How is blockchain being used in the creative industries, and can it change your life?
The first event in AFTRS’ new professional development seminar series – Short, Sharp and Immediately Useful – will give you all the need-to-know info on blockchain and how it may help you. This event is co-presented with Screen Australia and the Australia Council for the Arts.
The seminar will be presented in three parts:
Part one: Ellie Rennie and Jason Potts from RMIT will discuss their provocation paper Blockchain and the Creative Industries with Peter Herbert, which brings together current thinking around the use of blockchain technology, concluding that the creative industries would benefit greatly from this new economic infrastructure – possibly more than any other segment of the economy. Don’t worry; they’ll also explain it in “layman’s terms”.
You can download a copy of the report here.
In part two, you will hear real-world case studies from companies that are using blockchain, including Irina Albite and Maria Tanjala from FilmChain, Mo Jalloh from Zimrii, Nathan Graves from Soundvault and Judy Grady from Copyright Agency.
Part three, moderated by Sandy George, will be part of a discussion with a panel of industry stakeholders including Emma Madison from Screenrights, Musician and Researcher Tracy Redhead, Sean Gardner from Emanate, and Ben Au from IGEA as to where the technology may go in Australia.
The seminar runs 2pm-5.30pm on 27 February.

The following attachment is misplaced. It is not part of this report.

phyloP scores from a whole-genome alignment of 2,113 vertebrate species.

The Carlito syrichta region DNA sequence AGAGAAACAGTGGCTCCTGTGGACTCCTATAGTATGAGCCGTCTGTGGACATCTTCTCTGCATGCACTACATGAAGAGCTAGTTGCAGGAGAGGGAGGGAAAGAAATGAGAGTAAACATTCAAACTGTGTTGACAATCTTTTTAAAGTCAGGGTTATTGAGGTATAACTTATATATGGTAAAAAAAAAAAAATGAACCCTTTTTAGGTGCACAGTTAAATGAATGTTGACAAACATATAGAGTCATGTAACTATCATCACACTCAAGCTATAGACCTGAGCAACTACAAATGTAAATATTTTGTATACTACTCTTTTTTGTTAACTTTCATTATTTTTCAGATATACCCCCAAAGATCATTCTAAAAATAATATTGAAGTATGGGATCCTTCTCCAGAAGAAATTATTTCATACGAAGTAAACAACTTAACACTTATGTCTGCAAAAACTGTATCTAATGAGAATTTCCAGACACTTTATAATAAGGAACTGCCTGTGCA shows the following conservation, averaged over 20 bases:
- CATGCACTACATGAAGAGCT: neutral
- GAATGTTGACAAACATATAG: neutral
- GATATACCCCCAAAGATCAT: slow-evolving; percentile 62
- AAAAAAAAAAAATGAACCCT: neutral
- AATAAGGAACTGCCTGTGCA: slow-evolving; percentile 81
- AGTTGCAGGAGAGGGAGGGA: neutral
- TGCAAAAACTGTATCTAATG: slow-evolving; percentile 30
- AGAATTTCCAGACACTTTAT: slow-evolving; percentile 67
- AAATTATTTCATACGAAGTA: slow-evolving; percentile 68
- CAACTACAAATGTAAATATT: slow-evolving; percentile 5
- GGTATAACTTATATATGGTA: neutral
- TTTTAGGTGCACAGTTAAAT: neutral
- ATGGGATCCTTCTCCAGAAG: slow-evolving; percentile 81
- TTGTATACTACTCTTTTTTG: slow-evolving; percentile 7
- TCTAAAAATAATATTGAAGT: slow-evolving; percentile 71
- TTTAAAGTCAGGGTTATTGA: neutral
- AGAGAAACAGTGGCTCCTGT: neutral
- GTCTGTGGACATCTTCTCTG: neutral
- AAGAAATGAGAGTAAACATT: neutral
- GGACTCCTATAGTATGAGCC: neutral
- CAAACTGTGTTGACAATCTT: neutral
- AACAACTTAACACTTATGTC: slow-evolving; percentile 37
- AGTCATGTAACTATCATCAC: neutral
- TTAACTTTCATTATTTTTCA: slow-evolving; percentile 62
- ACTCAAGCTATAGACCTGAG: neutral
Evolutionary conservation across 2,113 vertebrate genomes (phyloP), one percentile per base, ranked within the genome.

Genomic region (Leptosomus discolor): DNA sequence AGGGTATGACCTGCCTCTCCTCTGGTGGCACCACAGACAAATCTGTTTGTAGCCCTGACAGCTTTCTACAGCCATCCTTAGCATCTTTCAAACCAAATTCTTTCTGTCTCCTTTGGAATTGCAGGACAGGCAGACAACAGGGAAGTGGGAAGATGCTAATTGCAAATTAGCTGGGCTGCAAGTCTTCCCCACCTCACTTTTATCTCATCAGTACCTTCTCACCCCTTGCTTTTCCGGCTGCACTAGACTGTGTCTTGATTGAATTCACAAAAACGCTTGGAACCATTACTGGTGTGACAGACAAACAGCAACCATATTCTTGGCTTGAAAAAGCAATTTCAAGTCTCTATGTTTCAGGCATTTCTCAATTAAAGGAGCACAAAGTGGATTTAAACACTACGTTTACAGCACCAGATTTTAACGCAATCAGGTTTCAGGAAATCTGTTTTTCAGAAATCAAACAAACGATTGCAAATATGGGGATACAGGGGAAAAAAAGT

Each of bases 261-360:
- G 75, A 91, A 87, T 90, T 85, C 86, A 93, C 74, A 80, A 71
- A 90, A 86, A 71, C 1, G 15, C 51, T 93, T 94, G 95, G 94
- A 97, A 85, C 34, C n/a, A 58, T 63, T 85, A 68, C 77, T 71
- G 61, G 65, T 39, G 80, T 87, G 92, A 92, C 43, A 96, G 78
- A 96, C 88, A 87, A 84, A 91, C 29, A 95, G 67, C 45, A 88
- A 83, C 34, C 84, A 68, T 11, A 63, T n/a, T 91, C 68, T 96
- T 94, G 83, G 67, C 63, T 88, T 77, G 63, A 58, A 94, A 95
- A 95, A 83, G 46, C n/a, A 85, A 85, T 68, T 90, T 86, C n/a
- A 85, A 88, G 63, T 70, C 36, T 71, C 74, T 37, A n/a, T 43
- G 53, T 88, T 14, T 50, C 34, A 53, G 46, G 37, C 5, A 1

Discounts are available for bookings of three or more attendees in the seminar. To get this discount please phone AFTRS Short Courses on 1300 223 877.
Get a better understanding of blockchain, and is applications
Explore the challenges and opportunities for the creative industries in the blockchain economy
Hear case studies of companies that have successfully integrated blockchain into their business models, and how
Why go to this seminar?
Over the past decade, tech companies have become powerful players in the creative economy, with technology increasingly being used to receive and pay for content, to follow a creative practitioner’s work and to express preferences. In theory, this should also benefit creatives. However, Australia’s creative and cultural producers are not typically seeing greater financial returns for their work, nor are they finding the business aspects of their work any easier.
Distributed ledger technology, also known as blockchain, is emerging as one way to rebalance the cultural economy in favour of creative practitioners. Creative industries blockchain platforms are experimenting with royalty payments for music and screen works, proving the authenticity of visual artworks and fashion, avoiding ticket scalping and more. For creative practitioners, this can mean simpler and more transparent transactions, easier contracting, fewer overheads and less reliance on middlemen. Streamlined processes for collaboration between creative practitioners might also emerge.
So if you are involved in a creative business, now is the time to get a “heads up” on blockchain.
Presented in partnership with:
Meet the presenters
IMPORTANT INFORMATION: AFTRS reserves the right to cancel any course for any reason at any time. In the event of a course being cancelled a full refund of course fees will be provided. If you are planning to travel to attend a course, please confirm with us via email that the course will be proceeding before you make your travel bookings. AFTRS is not liable for any travel costs incurred due to course postponement, cancellation, or any other circumstance.
If an attendee wishes to withdraw from a course, they may do so up to 15 days before the course commences and get a full refund. Cancellations 14 days or less before course commencement will incur a fee.
Find out more information about discounts and refunds.
For more Information email email@example.com or phone 1300 223 877.
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